BUT IT’S NOT YOUR OR AARON’S FAULT. We could say, “it was not our fault,” but at the end of the day, That doesn’t matter. It is up to the team. The team makes the decision, but the good thing is, Aaron and I are hard workers and the team sees that. I don’t think the team could get any better riders right now and going into next year, our goal is to be in the title hunt. Last year, unfortunately, in Supercross I won the first race, then I had a big crash, and it put me back. So, the biggest thing for me moving into next year is that I know I will have a ride. For 2020 I have to stay healthy and not make any stupid mistakes.
AARON WAS GONE FOR A LARGE PORTION OF THE SEASON, DID THAT HAVE ANY NEGATIVE IMPACT ON YOU? I wouldn’t say it was negative, but we do feed off each other a little bit. We both like to have fun and are very competitive. Aaron moved down to Florida this year and we were training together. Then I got injured and was not riding, and he was riding. Then I come back and he got injured, and I was riding. Our goal was to push each other and build our speed, and we were really not able to do that this year. At the end of the day, if I am here or not or if Aaron is here or not, it does not matter. But it is nice having a teammate where you feed off each other and you want to beat your teammate. I am happy that I have a good teammate, because I have not always gotten along with my teammates in the past — that is kind of known.
WHAT DID YOU CHANGE TO THE BIKE AFTER WASHOUGAL? Well, unfortunately, it was a little bit of everything. I was not thrilled with my engine’s power delivery,. I won’t go into crazy details, but we worked on clutch set-up, power delivery and other engine stuff . We made it hugely better after Washougal. The we made some chassis changes which we were searching all season. Yamaha brought in Travis Preston and he rode with my suspension settings at Washougal and he felt the same things that I said I was feeling. We were able to correct that and when I went to California, I took it a little further and found that comfort setting I was looking for. It is not like we weren’t trying to find that sooner. It just took time to find that happy place. It was frustrating because Yamaha is a world-wide brand, and we see the guys in MXGPs doing quite well, and we are like, “I don’t get it”! (Laughing). Unfortunately, we did not get the time to do a lot testing. The MXGP guys are great riders, but they do not race Supercross, so they have a lot of time to test their motorcycle,s 24/7 for the outdoors. For us, we did not have time to test for outdoors this year and it showed.
HAVING TRAVIS PRESTON COME FROM THE MEDIA DEPARTMENT TO HELP WITH BIKE SET UP SEEMED TO BE A MAJOR STEP UP. I agree, it was good that Travis was at Washougal because after the race we all sat down and talked. Sometimes the rider’s lingo whene talking about the bike does not always get transferred over into the right words for the race team. So, when Travis was there, he understood what I was saying. Not that my guys don’t understand me, but rider-to-rider, our communication was a little bit easier. Travis really got what I was saying. The next day he went out there, rode the bike, felt the things we were talking about, we were able to fix those things and it was great.
TRAVIS PRESTON HAS DONE A LOT OF DEVELOPMENT WORK ON THE YZ450F, RIGHT? Yes. He has a lot of insight on the bike. He was able to find the issues quickly. We would have had to run through 50 things, and he only had to run through a couple of things because he knew what was going on. As a rider, I don’t really know what is going on at times. I just know that, “it is off in the front, it is kicking me in the rear.” There are some riders that really get into detail like, “Oh, I need to take out some compression and this and that,” but at the end of the day, most riders just have to go by feel, and need a technicians to figure it out. Travis was able to find what we needed quickly, and we were able to take it a few steps further. Travis has never really helped the race team previously because hewas really busy with product development and media testing. I think it was cool that the race team realized that we were stuck and needed to have Travis come over and help us out. We were grateful because it is not his job.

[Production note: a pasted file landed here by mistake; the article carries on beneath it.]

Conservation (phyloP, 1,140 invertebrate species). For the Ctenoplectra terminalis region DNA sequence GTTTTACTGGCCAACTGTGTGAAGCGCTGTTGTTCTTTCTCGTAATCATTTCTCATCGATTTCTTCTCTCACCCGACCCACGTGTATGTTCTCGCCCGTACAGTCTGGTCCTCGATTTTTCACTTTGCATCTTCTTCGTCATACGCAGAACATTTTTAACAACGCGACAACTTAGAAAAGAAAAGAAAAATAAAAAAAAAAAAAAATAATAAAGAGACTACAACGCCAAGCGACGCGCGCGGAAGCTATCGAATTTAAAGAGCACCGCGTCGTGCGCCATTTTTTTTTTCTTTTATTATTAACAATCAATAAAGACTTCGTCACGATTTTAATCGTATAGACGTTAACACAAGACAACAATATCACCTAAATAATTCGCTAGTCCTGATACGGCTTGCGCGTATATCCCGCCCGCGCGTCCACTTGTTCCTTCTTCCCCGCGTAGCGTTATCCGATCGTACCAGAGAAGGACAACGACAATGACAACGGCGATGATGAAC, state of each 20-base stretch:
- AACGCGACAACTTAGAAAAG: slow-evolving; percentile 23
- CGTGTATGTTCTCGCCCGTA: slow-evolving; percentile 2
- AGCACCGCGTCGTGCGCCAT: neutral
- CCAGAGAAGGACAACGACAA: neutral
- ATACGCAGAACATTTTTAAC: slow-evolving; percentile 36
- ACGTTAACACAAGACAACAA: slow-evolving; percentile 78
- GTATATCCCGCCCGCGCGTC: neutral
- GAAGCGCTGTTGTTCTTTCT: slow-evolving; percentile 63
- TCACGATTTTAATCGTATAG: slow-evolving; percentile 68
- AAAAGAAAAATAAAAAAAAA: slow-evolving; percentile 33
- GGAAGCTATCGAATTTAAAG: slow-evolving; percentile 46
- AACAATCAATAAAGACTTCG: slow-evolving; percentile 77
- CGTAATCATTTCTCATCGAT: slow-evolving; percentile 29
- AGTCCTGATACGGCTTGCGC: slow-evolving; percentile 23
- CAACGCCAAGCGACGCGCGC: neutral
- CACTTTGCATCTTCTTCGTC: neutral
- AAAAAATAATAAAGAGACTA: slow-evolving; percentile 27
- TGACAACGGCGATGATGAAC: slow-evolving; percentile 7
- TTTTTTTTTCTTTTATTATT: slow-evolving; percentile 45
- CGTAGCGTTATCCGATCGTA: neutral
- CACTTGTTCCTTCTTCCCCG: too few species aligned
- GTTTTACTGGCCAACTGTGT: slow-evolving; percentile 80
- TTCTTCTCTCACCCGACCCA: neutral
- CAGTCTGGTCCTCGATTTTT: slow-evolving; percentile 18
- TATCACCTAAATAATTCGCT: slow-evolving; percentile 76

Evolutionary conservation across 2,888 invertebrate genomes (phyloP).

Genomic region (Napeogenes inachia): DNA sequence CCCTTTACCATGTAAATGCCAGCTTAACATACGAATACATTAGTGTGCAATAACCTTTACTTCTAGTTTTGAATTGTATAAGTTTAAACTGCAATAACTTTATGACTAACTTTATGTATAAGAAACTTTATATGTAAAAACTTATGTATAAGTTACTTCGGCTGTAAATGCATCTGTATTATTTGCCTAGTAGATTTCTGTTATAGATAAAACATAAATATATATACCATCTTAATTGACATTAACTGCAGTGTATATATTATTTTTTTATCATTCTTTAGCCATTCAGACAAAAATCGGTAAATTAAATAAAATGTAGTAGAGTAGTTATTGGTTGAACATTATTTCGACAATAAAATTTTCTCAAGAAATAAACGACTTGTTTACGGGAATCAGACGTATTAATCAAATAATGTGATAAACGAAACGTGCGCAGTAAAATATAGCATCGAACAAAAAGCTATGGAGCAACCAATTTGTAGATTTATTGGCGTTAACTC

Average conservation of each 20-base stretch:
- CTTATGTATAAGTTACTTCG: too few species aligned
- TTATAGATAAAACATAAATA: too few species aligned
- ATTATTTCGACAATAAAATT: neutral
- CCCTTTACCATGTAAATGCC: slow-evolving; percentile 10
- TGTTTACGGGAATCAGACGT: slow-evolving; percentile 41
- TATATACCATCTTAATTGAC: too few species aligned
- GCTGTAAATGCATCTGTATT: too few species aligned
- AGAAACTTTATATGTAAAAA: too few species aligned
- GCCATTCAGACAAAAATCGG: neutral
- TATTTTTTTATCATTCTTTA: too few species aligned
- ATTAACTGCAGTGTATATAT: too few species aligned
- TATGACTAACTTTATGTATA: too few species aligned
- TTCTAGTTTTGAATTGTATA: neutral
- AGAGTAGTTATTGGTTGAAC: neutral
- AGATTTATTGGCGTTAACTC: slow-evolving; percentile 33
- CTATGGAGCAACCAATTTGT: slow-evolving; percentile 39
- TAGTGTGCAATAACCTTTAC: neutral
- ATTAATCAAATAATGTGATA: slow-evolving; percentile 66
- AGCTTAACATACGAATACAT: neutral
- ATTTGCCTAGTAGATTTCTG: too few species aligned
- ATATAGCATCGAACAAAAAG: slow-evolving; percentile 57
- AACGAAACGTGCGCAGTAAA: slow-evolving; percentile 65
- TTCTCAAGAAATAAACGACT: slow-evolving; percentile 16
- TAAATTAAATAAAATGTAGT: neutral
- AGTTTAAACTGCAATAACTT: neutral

DO YOU LOOK FORWARD TO MOVING TO THE 2020 YAMAHA YZ450F. DOES A BETTER PRODUCTION BIKE TRANSLATE TO A BETTER RACE BIKE? Of course it does, but you have to be very careful. Sometimes you can get lost when you throw a lot of new parts on a motorcycle, so we are starting very early with testing the 2020 model. We need to start near a stock production setting, throw things at it slowly, and not necessarily throw the whole book at the motorcycle at once.
HOW IMPORTANT IS IT TTO START WITH A REALLY GOOD PRODUCTION BIKE? I do believe that the Yamaha is an awesome bike. It is extremely durable. They don’t break very often. The engine is bulletproof but at the same time, for us, we try to find that crazy power, while still keeping it controllable. With the new bike, we need to take our time, and fortunately we do have a little time before the Monster Cup. I believe the 2020 season is looking super bright because I am healthy, Aaron is getting more comfortable each day and we are starting with a new bike. It is not crazy different than last year’s bike, but there are some new changes that I am excited to try.
WILL YOU RACE ANY OTHER OFF-SEASON RACES BESIDES MONSTER CUP? We will begin the off-season with a little testing, then the Monster Cup, and my plan is to race the Geneva and Paris Supercrossesthis year. I love those races.t I have not been to Paris in quite a few years. They have an new stadium there, so that will be really fun. I have been to Geneva the past few years and I enjoy that place. That is where I met my wife Amber, so it is always cool to go back to Geneva. I know a lot of people don’t like racing in the off-season, but those are fun races. And with the new bike, I feel like putting some starts under the belt, getting track time, and battling guys is a good thing. Our careers are short, so race it up while we can. (Laughing)